Within these past six years, I have been acting and putting writing on the back burner. I got my union cards and even pursued stand-up.  The closest I came to writing, before starting this blog, was stand-up comedy, which I still love because you can create your own material.  I started this blog because I wanted to get back into writing, and I wanted to write something from the perspective of an actor who was going through the ups and downs in their career. Not someone who is washed-up and giving advice. I’m still in the trenches and being in a  career “lull,” I have been writing about what I love. Movies I love, movies I loathe, anything and everything that has to do with the industry, with a unique perspective. It seems like I’m in good company of those who came before me. If you use all of your talents, it can lead to something. What that is, I don’t know. But I am pursuing my writing and my acting. So I guess I can add a back-slash to my job description. I’m a writer/actor. And I’m so glad you are reading my blog. Thanks.

Whatever Happened to: Billy Zane?

Billy Zane as Caledon “Cal” Hockley in James Cameron’s “Titanic” (1997)

What do you do if you’ve been in the most successful film of all time? If you’re Kate Winslet, you go on to win both the supporting and the lead Golden Globes for two different performances in the same year, AND the Oscar for Best Actress. If you’re Leonardo DiCaprio, you go onto to produce, act and be a global activist, all while maintaining superstar status and talent for the craft. If you’re Victor Garber, you’ve been in countless hit movies, television shows and stage productions, most recently appearing in this year’s Best Picture winner, Argo. If you’re Billy Zane…you…wait, whatever happened to Billy Zane??

He was in the most successful movie…EVER. So, what happened? Maybe it’s because he played an asshole. Whenever you play a douchebag character as an actor, beware. You might slip under the radar because people might actually believe you’re the character. Either that, or you’re just an asshole. Anyways, Billy Zane appeared in Back to the Future, and spent most of Dead Calm (also on a boat) with his shirt off. Women swooned. Men were envious. Apparently, he was cast in Titanic after James Cameron saw him in the Phantom (Yeah. Really…) But, where the heck is he? Isn’t it sort of a given that if you’re in the highest grossing movie of all-time that you have a successful career? I mean, that’s how it works.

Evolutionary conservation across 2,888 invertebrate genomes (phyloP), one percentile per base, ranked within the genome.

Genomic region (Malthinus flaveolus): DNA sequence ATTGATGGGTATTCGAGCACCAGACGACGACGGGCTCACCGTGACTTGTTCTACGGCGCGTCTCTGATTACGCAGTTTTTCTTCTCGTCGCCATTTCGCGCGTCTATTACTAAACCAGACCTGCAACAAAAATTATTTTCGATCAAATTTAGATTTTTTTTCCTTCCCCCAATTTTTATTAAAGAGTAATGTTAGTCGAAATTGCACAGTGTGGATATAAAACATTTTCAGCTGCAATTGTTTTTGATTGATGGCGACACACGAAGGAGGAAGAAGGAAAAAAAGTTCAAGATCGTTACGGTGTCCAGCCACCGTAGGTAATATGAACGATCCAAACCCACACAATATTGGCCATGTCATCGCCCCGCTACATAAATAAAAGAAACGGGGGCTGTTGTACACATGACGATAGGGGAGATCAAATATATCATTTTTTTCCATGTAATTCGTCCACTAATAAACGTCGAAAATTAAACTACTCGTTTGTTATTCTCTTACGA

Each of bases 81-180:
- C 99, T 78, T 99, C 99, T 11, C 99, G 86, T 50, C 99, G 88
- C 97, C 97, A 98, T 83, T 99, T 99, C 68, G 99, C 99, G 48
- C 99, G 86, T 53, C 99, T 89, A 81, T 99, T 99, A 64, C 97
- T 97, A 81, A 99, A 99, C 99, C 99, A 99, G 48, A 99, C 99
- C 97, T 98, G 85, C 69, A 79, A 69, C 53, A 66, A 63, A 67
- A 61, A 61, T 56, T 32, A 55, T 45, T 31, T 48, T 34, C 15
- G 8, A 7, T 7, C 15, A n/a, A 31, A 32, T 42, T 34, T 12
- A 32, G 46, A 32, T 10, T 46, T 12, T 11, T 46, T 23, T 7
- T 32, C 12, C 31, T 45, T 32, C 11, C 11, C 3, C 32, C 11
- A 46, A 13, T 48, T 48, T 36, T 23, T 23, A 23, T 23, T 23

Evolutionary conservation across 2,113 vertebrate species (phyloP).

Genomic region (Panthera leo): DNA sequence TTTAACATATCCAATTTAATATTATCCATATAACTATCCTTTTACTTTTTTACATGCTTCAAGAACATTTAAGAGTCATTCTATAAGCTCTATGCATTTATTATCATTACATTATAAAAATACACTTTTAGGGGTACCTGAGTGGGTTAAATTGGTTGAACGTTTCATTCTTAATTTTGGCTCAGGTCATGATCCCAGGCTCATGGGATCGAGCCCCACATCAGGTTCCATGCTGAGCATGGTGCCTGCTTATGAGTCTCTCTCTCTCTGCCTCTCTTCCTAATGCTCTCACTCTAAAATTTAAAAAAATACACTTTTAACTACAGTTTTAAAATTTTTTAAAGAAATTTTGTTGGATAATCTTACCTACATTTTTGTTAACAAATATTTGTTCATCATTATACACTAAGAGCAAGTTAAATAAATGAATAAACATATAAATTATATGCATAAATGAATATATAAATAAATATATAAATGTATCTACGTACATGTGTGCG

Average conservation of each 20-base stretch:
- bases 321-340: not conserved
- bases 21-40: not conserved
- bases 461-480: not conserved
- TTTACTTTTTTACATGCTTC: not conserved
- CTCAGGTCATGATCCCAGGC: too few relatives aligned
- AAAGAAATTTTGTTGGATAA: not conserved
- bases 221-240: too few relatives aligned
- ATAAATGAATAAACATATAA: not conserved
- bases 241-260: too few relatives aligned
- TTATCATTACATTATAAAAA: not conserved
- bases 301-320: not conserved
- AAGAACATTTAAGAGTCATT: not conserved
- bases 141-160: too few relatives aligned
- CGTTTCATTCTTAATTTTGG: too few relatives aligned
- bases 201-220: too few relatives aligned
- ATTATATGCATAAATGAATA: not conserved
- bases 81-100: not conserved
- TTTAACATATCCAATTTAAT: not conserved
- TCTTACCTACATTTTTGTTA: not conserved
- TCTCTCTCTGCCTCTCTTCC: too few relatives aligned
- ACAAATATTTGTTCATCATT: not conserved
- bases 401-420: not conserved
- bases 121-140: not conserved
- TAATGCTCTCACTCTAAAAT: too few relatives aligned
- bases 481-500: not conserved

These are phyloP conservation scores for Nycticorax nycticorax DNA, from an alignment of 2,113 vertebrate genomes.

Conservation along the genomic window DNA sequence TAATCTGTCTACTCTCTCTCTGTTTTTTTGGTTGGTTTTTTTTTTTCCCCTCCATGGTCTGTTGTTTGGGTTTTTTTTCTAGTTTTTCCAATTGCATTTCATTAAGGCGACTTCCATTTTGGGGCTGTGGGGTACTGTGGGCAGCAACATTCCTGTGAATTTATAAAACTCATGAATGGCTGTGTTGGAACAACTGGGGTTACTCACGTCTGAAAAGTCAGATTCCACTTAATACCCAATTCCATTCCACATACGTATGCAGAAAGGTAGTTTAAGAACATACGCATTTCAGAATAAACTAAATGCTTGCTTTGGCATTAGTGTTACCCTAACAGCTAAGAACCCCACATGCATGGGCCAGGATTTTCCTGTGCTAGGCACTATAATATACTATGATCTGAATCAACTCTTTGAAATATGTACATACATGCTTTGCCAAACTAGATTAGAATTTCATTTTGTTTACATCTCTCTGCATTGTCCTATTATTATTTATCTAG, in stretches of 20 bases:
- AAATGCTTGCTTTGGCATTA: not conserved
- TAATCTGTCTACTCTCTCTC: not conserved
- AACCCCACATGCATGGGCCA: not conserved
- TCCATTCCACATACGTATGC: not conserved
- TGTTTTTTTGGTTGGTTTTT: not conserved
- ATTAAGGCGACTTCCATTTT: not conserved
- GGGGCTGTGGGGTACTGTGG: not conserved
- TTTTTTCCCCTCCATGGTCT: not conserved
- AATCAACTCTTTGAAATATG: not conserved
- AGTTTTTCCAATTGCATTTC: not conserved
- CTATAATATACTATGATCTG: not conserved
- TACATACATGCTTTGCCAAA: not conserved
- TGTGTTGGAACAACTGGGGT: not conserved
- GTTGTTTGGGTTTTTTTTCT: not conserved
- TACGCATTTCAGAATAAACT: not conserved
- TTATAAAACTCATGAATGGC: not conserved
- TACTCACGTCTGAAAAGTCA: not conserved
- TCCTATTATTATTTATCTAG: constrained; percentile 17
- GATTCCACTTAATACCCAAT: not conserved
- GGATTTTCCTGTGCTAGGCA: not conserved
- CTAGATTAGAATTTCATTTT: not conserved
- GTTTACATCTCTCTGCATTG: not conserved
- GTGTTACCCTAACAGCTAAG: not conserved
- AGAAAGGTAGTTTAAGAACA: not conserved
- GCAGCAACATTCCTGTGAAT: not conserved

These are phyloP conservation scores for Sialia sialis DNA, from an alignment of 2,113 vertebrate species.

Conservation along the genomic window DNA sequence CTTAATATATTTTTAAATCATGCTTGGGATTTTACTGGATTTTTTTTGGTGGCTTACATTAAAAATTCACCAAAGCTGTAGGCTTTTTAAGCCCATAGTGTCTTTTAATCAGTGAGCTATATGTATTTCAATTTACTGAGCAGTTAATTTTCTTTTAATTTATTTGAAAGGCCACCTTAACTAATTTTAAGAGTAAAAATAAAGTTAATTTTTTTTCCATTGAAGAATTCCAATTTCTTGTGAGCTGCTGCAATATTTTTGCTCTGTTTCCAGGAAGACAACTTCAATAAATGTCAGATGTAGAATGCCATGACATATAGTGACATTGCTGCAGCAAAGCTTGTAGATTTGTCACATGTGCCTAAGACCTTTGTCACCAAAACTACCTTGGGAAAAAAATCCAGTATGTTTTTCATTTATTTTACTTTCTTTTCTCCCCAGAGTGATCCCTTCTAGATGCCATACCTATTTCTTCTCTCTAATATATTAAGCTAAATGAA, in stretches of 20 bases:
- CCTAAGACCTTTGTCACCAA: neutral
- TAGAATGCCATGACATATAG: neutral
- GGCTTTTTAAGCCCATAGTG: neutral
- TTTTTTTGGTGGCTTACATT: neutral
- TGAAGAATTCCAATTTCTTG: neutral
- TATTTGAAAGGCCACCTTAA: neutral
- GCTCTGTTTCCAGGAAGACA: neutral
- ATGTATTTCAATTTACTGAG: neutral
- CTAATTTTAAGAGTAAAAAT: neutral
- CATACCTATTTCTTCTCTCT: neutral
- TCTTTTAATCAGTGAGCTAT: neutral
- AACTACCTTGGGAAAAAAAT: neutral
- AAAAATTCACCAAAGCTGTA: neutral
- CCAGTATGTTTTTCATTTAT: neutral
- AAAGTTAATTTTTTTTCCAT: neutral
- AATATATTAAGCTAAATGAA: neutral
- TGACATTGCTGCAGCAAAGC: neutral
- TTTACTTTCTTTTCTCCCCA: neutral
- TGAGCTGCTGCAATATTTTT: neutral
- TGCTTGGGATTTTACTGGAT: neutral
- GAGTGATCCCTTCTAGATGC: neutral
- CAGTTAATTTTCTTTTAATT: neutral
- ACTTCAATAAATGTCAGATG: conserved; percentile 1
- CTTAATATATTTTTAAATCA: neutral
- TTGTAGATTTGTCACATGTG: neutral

Oh, no no no my friends. As actors, oftentimes, we have to start all over—go back to the start of the game, and rebuild things. An actor’s biggest fear, ask anyone from an Oscar winner to someone like me who is slowly building a career, is that we’ll never work again. Believe me, I’ve talked  about this with Piper Laurie, Patricia Clarkson, and Jessica Chastain. We all fear the same thing: Obscurity. We, as actors, want to always keep going. We always need to keep working to keep our senses sharp, our instruments up to date and our names relevant. It’s a constant struggle. If it’s hard for people who are established (i.e., have agents, managers and recognizable credits,) it’s about a million times harder for those of us trying to build a network of people (i.e. get an agent, manager, and recognizable credit.) Everyone starts somewhere. But we might just end up back where we started.

The case with Billy Zane is not that he’s out of work. Far from it. He’s working. It’s just that very few people are taking notice anymore. Most recently, he appeared in the Single White Female rip-off, The Roommate, playing a professor. He’s also done minor projects, guest spots, and even owns a production company. It might not be of the same status as DiCaprio or Winslet, but guess what? That means he’s your everyday working actor. And that’s not a bad thing.